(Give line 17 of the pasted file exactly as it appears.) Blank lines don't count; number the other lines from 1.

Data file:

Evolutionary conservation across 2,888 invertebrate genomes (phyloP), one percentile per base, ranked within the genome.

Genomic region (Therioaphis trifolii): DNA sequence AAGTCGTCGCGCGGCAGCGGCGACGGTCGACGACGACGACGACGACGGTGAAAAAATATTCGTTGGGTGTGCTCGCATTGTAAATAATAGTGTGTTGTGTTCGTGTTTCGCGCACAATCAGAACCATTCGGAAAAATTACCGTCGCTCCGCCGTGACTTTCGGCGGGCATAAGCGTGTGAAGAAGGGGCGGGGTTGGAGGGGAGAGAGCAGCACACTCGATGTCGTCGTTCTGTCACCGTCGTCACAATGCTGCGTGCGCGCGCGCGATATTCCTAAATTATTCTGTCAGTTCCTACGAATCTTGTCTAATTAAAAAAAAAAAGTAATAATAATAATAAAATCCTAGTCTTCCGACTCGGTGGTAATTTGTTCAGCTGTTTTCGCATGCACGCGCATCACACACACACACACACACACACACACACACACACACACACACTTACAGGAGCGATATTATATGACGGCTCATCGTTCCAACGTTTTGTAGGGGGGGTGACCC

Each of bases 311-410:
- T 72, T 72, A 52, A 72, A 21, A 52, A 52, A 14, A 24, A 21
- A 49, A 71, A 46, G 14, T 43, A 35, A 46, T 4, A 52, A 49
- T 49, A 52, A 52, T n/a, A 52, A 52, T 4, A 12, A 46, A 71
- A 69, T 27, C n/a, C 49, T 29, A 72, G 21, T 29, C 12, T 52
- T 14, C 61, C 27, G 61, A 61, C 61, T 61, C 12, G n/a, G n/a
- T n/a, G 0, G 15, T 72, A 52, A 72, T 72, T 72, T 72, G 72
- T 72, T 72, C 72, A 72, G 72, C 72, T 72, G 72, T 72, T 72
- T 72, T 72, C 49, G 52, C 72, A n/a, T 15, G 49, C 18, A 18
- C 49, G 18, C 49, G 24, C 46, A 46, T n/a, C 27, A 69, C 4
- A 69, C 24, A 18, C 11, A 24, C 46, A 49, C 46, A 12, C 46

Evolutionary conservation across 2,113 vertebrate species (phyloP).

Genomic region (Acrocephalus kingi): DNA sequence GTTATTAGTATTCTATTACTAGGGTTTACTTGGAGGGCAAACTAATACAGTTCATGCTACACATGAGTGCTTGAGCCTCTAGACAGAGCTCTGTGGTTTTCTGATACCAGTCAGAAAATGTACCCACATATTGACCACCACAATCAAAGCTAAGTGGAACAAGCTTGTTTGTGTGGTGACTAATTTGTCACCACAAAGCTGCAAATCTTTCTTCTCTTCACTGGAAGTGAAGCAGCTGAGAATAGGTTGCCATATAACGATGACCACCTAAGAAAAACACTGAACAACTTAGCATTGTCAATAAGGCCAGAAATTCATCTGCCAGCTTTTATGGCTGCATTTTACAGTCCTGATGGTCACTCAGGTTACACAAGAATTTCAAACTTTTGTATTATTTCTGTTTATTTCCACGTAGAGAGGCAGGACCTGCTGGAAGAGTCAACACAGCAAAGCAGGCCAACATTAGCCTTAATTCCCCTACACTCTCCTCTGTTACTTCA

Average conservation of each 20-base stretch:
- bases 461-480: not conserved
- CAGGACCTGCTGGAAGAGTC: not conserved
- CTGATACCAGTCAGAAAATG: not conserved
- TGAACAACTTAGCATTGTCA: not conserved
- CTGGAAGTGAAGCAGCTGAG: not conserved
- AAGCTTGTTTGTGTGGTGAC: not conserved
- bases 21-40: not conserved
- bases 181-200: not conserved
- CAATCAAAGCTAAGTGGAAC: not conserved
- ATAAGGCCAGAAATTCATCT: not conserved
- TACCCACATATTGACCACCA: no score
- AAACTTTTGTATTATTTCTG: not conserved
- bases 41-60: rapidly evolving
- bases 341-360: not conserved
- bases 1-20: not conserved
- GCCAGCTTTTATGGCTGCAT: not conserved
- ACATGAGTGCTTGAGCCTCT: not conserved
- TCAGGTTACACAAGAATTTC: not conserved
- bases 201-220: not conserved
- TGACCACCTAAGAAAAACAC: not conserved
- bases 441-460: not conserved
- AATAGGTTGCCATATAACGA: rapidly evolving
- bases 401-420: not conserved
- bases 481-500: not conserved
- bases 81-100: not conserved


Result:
- bases 461-480: not conserved